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Jam Master Jay, Run-DMC Were Hip-Hop Pioneers

Jam Master Jay, whose sonic experiments with spacious drum breaks and grinding guitar riffs helped make Run-DMC the first hip-hop group to break into mainstream music, was killed in a shooting near the neighborhood where the trio grew up. He was 37.

Jay, whose real name was Jason Mizell, joined 20 years ago with Joseph "Run" Simmons and Daryl "DMC" McDaniels to form the group that would be more responsible than any other for spreading the idea that one person — a disc jockey — could provide the entire musical backdrop for a song.

"These are our Beatles," Public Enemy frontman Chuck D told The New York Times after Wednesday's shooting. He had once rapped, "Run-DMC first said a DJ could be a band."

The rise of the turntable enabled thousands of people to express themselves musically even if they lacked the instruments or resources to put together full bands.

"We always knew rap was for everyone," Mizell said in a 2001 interview with MTV. "Anyone could rap over all kinds of music."

All three members of the group grew up in middle-class homes in the Hollis neighborhood of New York's Queens borough. Simmons and McDaniels started out rapping at parties, and later invited Mizell to form a group with them.

Simmons' brother, Russell, had formed a small label — Def Jam — with producer Rick Rubin and signed early hip-hop stars including Kurtis Blow. The new group Joseph Simmons had formed with McDaniels and Mizell soon joined the roster.

While many early 80's hip-hop artists rapped over clean dance beats, Run-DMC and Rubin chopped up riffs from classic rock records for a grittier sound. The risk paid off with several rock-influenced hits, including "Rock Box" and "King of Rock."

But the sound finally exploded with audiences when the group remade the Aerosmith hit, "Walk This Way," creating hip-hop's biggest crossover success of the time.

Many fans and artists cite the song as the first rap record they ever heard, and rap and rock groups alike continue trying to recapture the song's mix of raw hooks and big beats punctuated by half-shouted lyrics.

Though rap videos were rare on MTV at the time, "Walk This Way," with its elaborate story line of a comical grudge match between rappers and rockers, was a constant fixture on the station for months.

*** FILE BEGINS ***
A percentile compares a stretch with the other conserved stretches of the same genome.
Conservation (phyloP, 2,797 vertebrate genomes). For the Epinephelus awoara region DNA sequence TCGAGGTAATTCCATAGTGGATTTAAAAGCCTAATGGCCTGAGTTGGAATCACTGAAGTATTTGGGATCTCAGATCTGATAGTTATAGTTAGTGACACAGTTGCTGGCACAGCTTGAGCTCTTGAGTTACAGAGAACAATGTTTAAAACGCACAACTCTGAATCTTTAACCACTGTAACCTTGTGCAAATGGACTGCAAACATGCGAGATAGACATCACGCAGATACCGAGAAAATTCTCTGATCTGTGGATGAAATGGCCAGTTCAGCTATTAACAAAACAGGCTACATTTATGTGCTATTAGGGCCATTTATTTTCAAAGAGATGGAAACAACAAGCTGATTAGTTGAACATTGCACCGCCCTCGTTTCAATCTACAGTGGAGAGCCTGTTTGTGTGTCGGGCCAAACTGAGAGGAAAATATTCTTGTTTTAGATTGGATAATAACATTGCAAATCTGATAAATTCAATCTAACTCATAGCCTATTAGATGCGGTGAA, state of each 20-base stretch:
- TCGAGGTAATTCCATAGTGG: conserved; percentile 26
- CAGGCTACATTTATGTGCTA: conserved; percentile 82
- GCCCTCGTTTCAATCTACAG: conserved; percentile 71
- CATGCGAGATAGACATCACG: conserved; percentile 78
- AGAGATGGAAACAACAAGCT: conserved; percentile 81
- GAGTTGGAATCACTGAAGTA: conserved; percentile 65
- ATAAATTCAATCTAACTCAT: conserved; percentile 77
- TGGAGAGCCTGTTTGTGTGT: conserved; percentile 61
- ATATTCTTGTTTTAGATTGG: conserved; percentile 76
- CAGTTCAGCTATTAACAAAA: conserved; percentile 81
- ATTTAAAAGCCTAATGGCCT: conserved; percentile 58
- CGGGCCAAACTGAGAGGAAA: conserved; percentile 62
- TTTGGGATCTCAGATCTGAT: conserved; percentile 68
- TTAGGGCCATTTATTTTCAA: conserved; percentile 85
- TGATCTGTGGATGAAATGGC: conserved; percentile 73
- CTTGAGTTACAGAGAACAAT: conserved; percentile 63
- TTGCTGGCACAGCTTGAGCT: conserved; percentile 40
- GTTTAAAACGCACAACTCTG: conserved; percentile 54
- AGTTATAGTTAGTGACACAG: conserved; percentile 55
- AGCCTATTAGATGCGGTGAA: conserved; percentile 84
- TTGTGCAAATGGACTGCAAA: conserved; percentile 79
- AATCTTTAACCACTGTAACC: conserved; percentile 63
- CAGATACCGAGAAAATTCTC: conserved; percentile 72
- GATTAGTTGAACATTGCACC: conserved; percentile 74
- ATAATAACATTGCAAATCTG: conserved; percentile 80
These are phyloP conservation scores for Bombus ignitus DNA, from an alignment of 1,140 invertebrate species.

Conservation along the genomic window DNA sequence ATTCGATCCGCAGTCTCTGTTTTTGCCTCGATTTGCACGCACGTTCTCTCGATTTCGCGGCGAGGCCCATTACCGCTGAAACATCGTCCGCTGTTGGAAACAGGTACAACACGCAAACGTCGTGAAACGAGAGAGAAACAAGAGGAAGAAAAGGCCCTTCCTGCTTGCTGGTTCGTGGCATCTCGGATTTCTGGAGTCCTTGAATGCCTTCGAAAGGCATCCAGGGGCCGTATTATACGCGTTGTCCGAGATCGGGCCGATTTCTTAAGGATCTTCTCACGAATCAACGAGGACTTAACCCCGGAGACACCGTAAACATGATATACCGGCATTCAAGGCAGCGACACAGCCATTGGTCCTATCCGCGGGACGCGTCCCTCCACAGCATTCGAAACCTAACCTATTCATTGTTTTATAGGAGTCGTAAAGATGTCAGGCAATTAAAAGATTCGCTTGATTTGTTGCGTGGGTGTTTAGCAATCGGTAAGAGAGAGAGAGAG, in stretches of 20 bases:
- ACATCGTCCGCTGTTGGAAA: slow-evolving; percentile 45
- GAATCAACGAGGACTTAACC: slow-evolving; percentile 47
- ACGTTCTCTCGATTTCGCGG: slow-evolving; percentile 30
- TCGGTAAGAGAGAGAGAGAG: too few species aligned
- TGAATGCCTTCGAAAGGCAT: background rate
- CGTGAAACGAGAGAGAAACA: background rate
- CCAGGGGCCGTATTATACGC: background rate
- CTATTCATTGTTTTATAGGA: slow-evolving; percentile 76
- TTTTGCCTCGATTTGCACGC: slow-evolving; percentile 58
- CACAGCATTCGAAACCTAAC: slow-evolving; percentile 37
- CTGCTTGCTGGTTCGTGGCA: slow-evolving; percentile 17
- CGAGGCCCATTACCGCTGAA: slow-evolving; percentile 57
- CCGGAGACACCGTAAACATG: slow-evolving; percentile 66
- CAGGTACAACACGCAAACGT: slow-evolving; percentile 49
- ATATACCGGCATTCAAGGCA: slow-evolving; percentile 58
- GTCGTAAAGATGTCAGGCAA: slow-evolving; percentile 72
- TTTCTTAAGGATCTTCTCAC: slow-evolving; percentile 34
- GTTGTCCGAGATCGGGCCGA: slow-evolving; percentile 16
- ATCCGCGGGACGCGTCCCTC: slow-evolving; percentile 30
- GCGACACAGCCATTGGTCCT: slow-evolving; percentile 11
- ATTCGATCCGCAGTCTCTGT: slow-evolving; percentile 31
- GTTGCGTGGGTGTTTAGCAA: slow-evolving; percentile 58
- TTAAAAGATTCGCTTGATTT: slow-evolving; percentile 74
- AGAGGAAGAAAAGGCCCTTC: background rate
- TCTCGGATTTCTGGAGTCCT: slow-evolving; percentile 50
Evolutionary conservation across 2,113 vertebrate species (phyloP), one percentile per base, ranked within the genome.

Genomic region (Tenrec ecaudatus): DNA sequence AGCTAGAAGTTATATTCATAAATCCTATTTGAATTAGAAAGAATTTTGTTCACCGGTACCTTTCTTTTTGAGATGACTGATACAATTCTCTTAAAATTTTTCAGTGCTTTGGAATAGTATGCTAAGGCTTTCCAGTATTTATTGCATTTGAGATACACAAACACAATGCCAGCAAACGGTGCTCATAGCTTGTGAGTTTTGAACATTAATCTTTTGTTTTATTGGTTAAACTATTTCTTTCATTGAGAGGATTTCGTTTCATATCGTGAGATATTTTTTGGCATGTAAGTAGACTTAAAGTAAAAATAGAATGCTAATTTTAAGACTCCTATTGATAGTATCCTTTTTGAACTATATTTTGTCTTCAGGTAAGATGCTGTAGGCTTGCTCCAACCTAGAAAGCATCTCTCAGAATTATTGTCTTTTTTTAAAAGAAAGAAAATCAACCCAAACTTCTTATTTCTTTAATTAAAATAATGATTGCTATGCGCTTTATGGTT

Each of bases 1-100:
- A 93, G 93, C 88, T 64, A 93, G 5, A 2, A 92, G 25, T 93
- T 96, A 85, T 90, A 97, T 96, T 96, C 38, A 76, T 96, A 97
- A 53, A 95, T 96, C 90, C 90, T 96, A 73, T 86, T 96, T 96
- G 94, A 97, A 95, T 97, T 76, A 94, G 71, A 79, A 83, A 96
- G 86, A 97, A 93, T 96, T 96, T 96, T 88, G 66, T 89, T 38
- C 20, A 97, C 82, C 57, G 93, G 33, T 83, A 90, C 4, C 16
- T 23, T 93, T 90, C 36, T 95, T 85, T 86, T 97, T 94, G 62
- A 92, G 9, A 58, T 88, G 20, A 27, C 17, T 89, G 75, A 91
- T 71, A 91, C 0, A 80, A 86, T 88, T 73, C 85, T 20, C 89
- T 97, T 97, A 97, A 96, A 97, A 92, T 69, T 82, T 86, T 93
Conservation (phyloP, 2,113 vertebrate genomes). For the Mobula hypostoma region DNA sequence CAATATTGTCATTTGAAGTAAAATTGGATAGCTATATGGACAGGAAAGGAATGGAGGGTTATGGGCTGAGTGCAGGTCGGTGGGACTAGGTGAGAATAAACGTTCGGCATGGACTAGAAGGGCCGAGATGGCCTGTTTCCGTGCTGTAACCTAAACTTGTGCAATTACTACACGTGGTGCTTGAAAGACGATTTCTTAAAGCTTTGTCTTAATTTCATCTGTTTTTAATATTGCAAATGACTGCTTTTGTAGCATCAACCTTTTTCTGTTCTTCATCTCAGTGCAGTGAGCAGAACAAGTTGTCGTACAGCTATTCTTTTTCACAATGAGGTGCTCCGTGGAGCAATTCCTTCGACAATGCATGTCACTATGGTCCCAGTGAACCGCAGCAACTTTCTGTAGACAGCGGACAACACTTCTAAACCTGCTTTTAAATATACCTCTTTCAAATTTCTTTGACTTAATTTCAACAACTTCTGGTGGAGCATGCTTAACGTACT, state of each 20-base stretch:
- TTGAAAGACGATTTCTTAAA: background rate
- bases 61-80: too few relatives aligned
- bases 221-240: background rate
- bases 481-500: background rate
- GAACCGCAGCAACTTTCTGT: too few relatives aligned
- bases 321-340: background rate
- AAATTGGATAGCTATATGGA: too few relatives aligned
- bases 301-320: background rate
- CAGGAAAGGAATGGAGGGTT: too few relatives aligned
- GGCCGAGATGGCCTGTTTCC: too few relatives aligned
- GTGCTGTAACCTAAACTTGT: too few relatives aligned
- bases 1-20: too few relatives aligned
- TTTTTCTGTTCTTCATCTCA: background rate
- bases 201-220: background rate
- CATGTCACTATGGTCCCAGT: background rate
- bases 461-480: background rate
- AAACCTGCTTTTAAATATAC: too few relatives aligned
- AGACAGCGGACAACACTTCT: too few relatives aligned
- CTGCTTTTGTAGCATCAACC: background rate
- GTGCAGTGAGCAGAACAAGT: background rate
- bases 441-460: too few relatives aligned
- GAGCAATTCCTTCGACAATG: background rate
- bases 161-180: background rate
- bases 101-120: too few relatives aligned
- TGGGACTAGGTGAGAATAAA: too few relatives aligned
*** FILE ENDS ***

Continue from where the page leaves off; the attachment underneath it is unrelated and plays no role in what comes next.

The members of the group made an unforgettable impression with their black outfits and hats and white Adidas sneakers.

Raising Hell, the 1986 record that included "Walk This Way," "My Adidas," and "It's Tricky," sold more than 3 million copies, becoming the first rap album to go multiplatinum. The group's self-titled debut album in 1984 was the first rap album to go gold.

Mizell wasn't the first to manipulate records by scratching them in time under a needle. But he did become one of hip-hop's best known and most respected DJs through his deft scratching and the group's spirited promotion of his skills.

A song called "Jam Master Jay" announced, "We got the master of a disco scratch/there's not a break that he can't catch... Behind the turntables is where he stands/Then there is the movement of his hands/So when asked who's the best, y'all should say/Run-DMC and Jam Master Jay."

The group's cheerfully competitive wordplay had always promoted education and clean-living, but members were nonetheless linked to gang violence when fighting broke out on several stops of their national tour in support of Raising Hell.

Critics blamed the group and rap music for inciting fights between members of the Crips and Bloods gangs at California's Long Beach Arena. The trio condemned violence, and in 1986 called for a day of peace between warring Los Angeles street gangs.

"This is the first town where you feel the gangs from the minute you step into town to the time you leave," Mizell said.

The group later went on major tours with the Beastie Boys, Def Jam label mates who would eventually break the sales records they had set for hip-hop, and Public Enemy, the group that would create another musical revolution with its lyrics promoting black empowerment.

Violence continues to haunt hip-hop: Some of the genre's biggest stars, including Tupac Shakur and Christopher Wallace, also known as the Notorious B.I.G., have been shot to death.

The group has attempted several comebacks since Raising Hell, and had just completed a tour with Aerosmith and Kid Rock, one of the many performers who has tried to cop their mix of rap and rock.